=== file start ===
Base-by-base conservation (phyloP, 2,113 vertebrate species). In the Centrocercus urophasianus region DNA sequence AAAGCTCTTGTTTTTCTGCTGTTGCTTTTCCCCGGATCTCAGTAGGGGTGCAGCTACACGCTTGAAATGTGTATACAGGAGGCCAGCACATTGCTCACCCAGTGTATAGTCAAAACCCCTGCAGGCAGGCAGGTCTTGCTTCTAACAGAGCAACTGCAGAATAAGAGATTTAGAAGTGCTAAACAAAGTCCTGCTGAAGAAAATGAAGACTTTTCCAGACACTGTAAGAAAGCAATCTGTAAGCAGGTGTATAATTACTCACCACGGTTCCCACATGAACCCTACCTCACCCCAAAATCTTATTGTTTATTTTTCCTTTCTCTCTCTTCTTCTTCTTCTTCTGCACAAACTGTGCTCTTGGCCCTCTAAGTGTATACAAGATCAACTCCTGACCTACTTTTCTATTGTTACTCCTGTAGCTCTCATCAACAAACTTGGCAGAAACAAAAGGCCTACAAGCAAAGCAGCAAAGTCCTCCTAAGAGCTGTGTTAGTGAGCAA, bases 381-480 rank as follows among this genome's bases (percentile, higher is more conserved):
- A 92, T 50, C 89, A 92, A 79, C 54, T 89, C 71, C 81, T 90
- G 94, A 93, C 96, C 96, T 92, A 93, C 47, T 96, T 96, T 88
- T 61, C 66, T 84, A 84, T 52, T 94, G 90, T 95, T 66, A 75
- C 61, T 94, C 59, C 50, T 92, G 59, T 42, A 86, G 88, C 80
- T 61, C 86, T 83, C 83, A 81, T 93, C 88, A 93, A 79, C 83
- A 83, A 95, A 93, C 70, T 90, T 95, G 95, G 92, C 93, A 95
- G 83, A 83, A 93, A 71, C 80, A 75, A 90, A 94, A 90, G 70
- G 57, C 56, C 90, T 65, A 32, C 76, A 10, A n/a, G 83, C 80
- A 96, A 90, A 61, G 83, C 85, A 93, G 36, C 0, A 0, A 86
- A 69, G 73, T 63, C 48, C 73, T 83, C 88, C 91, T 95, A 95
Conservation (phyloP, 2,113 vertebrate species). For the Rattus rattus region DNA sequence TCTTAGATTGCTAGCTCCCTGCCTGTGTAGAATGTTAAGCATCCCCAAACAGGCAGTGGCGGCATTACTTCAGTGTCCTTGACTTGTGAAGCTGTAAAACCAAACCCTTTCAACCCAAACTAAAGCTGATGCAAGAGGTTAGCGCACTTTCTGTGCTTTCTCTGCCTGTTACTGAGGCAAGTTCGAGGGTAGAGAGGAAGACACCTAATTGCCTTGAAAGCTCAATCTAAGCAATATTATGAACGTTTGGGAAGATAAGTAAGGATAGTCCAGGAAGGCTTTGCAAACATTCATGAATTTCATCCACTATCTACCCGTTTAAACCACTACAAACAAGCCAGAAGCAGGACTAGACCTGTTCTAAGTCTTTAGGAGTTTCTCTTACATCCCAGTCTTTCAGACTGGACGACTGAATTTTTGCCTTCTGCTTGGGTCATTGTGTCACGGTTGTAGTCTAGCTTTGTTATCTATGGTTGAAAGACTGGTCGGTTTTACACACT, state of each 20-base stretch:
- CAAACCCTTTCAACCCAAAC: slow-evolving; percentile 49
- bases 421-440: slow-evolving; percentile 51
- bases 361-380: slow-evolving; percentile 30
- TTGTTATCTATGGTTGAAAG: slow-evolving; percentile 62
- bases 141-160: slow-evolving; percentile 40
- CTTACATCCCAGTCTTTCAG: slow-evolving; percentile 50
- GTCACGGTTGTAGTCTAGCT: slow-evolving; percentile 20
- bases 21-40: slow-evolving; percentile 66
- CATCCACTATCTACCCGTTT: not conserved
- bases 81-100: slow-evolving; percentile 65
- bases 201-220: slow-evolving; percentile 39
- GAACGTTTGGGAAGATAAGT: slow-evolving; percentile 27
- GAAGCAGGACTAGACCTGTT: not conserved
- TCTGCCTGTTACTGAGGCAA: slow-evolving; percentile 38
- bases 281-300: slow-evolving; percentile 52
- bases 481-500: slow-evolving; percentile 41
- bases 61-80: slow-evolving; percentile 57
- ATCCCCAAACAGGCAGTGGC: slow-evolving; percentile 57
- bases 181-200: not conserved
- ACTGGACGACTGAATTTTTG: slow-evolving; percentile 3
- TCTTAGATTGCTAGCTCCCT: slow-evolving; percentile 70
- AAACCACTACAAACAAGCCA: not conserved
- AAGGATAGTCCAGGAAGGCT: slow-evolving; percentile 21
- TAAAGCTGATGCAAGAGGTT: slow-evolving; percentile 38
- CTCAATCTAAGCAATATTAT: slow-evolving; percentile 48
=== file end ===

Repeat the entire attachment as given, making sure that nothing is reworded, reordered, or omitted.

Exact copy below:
Base-by-base conservation (phyloP, 2,113 vertebrate species). In the Centrocercus urophasianus region DNA sequence AAAGCTCTTGTTTTTCTGCTGTTGCTTTTCCCCGGATCTCAGTAGGGGTGCAGCTACACGCTTGAAATGTGTATACAGGAGGCCAGCACATTGCTCACCCAGTGTATAGTCAAAACCCCTGCAGGCAGGCAGGTCTTGCTTCTAACAGAGCAACTGCAGAATAAGAGATTTAGAAGTGCTAAACAAAGTCCTGCTGAAGAAAATGAAGACTTTTCCAGACACTGTAAGAAAGCAATCTGTAAGCAGGTGTATAATTACTCACCACGGTTCCCACATGAACCCTACCTCACCCCAAAATCTTATTGTTTATTTTTCCTTTCTCTCTCTTCTTCTTCTTCTTCTGCACAAACTGTGCTCTTGGCCCTCTAAGTGTATACAAGATCAACTCCTGACCTACTTTTCTATTGTTACTCCTGTAGCTCTCATCAACAAACTTGGCAGAAACAAAAGGCCTACAAGCAAAGCAGCAAAGTCCTCCTAAGAGCTGTGTTAGTGAGCAA, bases 381-480 rank as follows among this genome's bases (percentile, higher is more conserved):
- A 92, T 50, C 89, A 92, A 79, C 54, T 89, C 71, C 81, T 90
- G 94, A 93, C 96, C 96, T 92, A 93, C 47, T 96, T 96, T 88
- T 61, C 66, T 84, A 84, T 52, T 94, G 90, T 95, T 66, A 75
- C 61, T 94, C 59, C 50, T 92, G 59, T 42, A 86, G 88, C 80
- T 61, C 86, T 83, C 83, A 81, T 93, C 88, A 93, A 79, C 83
- A 83, A 95, A 93, C 70, T 90, T 95, G 95, G 92, C 93, A 95
- G 83, A 83, A 93, A 71, C 80, A 75, A 90, A 94, A 90, G 70
- G 57, C 56, C 90, T 65, A 32, C 76, A 10, A n/a, G 83, C 80
- A 96, A 90, A 61, G 83, C 85, A 93, G 36, C 0, A 0, A 86
- A 69, G 73, T 63, C 48, C 73, T 83, C 88, C 91, T 95, A 95
Conservation (phyloP, 2,113 vertebrate species). For the Rattus rattus region DNA sequence TCTTAGATTGCTAGCTCCCTGCCTGTGTAGAATGTTAAGCATCCCCAAACAGGCAGTGGCGGCATTACTTCAGTGTCCTTGACTTGTGAAGCTGTAAAACCAAACCCTTTCAACCCAAACTAAAGCTGATGCAAGAGGTTAGCGCACTTTCTGTGCTTTCTCTGCCTGTTACTGAGGCAAGTTCGAGGGTAGAGAGGAAGACACCTAATTGCCTTGAAAGCTCAATCTAAGCAATATTATGAACGTTTGGGAAGATAAGTAAGGATAGTCCAGGAAGGCTTTGCAAACATTCATGAATTTCATCCACTATCTACCCGTTTAAACCACTACAAACAAGCCAGAAGCAGGACTAGACCTGTTCTAAGTCTTTAGGAGTTTCTCTTACATCCCAGTCTTTCAGACTGGACGACTGAATTTTTGCCTTCTGCTTGGGTCATTGTGTCACGGTTGTAGTCTAGCTTTGTTATCTATGGTTGAAAGACTGGTCGGTTTTACACACT, state of each 20-base stretch:
- CAAACCCTTTCAACCCAAAC: slow-evolving; percentile 49
- bases 421-440: slow-evolving; percentile 51
- bases 361-380: slow-evolving; percentile 30
- TTGTTATCTATGGTTGAAAG: slow-evolving; percentile 62
- bases 141-160: slow-evolving; percentile 40
- CTTACATCCCAGTCTTTCAG: slow-evolving; percentile 50
- GTCACGGTTGTAGTCTAGCT: slow-evolving; percentile 20
- bases 21-40: slow-evolving; percentile 66
- CATCCACTATCTACCCGTTT: not conserved
- bases 81-100: slow-evolving; percentile 65
- bases 201-220: slow-evolving; percentile 39
- GAACGTTTGGGAAGATAAGT: slow-evolving; percentile 27
- GAAGCAGGACTAGACCTGTT: not conserved
- TCTGCCTGTTACTGAGGCAA: slow-evolving; percentile 38
- bases 281-300: slow-evolving; percentile 52
- bases 481-500: slow-evolving; percentile 41
- bases 61-80: slow-evolving; percentile 57
- ATCCCCAAACAGGCAGTGGC: slow-evolving; percentile 57
- bases 181-200: not conserved
- ACTGGACGACTGAATTTTTG: slow-evolving; percentile 3
- TCTTAGATTGCTAGCTCCCT: slow-evolving; percentile 70
- AAACCACTACAAACAAGCCA: not conserved
- AAGGATAGTCCAGGAAGGCT: slow-evolving; percentile 21
- TAAAGCTGATGCAAGAGGTT: slow-evolving; percentile 38
- CTCAATCTAAGCAATATTAT: slow-evolving; percentile 48